Germination of Bean Seeds Without Soil
Growing annual beans (Phaseolus spp.) in your home garden and serving these low-fat, high-fiber, protein-rich legumes can be a money-saving and rewarding experience. Sprouting beans can also help you spend some quality time with your child. Teaching him how to sprout beans is educational, and because you don't need soil to do this, there's no mess for you to clean up afterward.
About Bean Seeds
Some general knowledge about beans might make the germination process easier to understand. Beans are seeds that contain cells that grow into plants. All the nutrients required for this process are present in the seed. When you look at the bean, you're really looking at the seed coating -- a layer that offers protection from damage, parasites and unfavorable temperatures. Within the seed lies the embryo, which grows into the plant, and the endosperm, which feeds the embryo as it develops.
- Growing annual beans (Phaseolus spp.)
- When you look at the bean, you're really looking at the seed coating -- a layer that offers protection from damage, parasites and unfavorable temperatures.
In addition to being an educational project, germinating beans before planting them is a process that has other benefits. Pre-sprouting the seeds allows you to determine which ones are viable and eliminates the task of thinning seedlings. It saves space in the garden, and by exposing the seeds to ideal conditions, you can give the plants an early start instead of waiting for the soil to warm up to 60 degrees Fahrenheit after the last spring frost has passed.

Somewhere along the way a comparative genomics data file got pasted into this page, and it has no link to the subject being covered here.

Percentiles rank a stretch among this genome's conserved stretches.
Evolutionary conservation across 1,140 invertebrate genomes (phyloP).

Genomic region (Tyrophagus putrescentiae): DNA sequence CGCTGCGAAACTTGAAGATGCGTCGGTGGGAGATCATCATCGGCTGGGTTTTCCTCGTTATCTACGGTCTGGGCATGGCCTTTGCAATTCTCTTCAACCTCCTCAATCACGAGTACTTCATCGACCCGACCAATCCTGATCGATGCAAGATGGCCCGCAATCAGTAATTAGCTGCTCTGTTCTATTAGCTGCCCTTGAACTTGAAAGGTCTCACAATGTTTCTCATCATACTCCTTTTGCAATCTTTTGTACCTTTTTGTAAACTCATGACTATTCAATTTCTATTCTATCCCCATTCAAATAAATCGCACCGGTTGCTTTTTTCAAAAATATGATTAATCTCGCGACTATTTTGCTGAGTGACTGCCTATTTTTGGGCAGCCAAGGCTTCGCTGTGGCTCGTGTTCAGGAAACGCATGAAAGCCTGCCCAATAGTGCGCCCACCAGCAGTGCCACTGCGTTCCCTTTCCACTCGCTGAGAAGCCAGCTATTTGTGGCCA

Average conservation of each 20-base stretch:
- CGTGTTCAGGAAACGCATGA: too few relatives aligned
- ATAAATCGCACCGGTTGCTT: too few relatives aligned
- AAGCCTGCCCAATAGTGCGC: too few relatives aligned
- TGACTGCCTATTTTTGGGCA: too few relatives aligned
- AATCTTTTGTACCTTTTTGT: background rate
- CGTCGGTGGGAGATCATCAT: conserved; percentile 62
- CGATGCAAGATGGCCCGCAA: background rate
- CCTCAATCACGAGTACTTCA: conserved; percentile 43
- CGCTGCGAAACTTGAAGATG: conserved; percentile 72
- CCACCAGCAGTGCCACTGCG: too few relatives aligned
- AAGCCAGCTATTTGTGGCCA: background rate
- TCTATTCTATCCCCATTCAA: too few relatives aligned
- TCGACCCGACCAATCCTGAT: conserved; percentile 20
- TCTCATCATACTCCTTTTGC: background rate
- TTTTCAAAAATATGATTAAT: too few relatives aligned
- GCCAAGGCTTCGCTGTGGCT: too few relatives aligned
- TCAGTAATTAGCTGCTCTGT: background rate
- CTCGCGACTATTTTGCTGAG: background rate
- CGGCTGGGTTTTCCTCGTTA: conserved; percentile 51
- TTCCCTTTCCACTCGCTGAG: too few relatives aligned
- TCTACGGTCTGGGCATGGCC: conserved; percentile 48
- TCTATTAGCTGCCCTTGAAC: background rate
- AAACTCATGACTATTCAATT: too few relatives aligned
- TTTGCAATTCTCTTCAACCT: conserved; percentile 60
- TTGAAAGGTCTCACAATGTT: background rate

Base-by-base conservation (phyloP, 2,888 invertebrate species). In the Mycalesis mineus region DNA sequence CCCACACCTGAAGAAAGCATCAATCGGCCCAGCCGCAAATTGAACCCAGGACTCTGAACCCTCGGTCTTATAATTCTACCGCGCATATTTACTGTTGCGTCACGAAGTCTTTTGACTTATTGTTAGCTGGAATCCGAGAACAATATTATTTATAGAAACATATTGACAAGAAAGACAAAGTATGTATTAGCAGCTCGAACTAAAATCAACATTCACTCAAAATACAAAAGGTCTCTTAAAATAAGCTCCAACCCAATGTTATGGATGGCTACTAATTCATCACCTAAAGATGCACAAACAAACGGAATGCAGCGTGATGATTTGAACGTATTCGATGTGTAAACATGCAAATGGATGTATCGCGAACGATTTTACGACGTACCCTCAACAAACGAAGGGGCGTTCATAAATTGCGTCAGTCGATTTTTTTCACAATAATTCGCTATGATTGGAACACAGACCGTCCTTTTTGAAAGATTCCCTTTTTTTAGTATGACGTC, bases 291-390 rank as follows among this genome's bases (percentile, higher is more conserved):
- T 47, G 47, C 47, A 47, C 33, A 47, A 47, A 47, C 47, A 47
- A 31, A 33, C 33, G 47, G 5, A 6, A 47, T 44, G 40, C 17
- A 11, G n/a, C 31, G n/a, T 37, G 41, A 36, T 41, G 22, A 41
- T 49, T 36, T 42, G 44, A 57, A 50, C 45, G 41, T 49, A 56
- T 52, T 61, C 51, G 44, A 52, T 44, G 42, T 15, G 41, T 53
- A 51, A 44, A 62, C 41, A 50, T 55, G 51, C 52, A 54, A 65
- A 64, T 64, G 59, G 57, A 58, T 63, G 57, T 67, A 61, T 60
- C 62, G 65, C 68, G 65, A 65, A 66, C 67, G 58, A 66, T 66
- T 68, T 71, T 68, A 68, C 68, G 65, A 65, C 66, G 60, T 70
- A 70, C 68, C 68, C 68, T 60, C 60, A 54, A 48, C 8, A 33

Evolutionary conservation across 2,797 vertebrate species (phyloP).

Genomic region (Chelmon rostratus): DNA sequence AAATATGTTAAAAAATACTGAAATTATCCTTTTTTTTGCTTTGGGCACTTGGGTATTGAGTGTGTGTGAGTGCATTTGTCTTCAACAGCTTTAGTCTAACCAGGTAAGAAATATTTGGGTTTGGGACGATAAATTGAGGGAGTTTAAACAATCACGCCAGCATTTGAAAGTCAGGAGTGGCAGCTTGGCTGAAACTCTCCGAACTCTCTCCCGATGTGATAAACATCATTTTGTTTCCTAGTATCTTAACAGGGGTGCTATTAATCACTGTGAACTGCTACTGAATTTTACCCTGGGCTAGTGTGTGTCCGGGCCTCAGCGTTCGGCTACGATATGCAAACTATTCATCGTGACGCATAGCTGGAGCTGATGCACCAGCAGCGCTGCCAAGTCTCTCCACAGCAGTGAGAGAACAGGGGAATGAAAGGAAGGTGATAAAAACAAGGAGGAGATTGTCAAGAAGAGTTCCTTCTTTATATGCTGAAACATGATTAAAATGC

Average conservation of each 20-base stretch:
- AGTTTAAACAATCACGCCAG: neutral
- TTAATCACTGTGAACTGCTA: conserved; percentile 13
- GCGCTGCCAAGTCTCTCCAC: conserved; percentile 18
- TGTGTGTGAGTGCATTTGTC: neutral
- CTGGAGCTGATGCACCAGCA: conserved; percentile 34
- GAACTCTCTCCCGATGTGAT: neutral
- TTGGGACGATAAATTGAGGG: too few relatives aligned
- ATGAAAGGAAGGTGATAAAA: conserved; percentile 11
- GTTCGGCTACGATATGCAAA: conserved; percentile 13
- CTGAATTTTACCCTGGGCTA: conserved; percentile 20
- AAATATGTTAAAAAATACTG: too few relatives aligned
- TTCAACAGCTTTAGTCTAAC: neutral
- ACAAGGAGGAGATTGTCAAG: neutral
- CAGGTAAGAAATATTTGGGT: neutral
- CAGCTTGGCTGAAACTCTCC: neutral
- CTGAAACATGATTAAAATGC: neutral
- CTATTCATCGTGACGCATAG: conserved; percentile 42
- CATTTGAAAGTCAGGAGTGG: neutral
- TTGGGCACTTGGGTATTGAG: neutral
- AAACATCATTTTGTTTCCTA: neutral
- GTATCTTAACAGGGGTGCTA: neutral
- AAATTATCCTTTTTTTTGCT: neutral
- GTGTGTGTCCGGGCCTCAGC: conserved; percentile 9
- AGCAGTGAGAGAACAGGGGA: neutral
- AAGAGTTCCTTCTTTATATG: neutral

Soaking bean seeds in water can help promote germination. To do this, fill a bowl with water that's about 80 degrees Fahrenheit. Put the seeds in the bowl and place the bowl on a heat mat so the water stays warm. Leave the seeds in the bowl overnight so they can absorb the water and swell. Then, drain the seeds and lay them on a paper towel for a short period until they're dry and easier to handle.
- In addition to being an educational project, germinating beans before planting them is a process that has other benefits.
- It saves space in the garden, and by exposing the seeds to ideal conditions, you can give the plants an early start instead of waiting for the soil to warm up to 60 degrees Fahrenheit after the last spring frost has passed.
To sprout your beans, moisten a double layer of paper towels with water and squeeze out excess liquid. Place the seeds on the paper, leaving about 1 inch between each seed. Then, roll or fold the paper up, making sure the moist towel is in contact with the seeds. Put the paper towel in a partially zipped, plastic sandwich bag and place this on top of the fridge. The top of the refrigerator is generally warm, which helps speed germination. Wait two days, and then, check the seeds daily for germination.
- United States Department of Agriculture: Classification for Kingdom Plantae Down to Genus Phaseolus L.
- United States Department of Agriculture: Nutritional Value of Dry Beans
- Canadian Gardening: Three Seed-Sowing Techniques
- University of New Hampshire Cooperative Extension: Growing Beans
- The Complete Idiot's Guide to Year-Round Gardening; Delilah Smittle and Sheri Richerson
- Rodale's All-New Encyclopedia of Organic Gardening; Fern Marshall Bradley and Barbara W. Ellis
Kimberly Caines is a well traveled model, writer and licensed physical fitness trainer who was first published in 1997. Her work has appeared in the Dutch newspaper "De Overschiese Krant" and on various websites. Caines holds a degree in journalism from Mercurius College in Holland and is writing her first novel.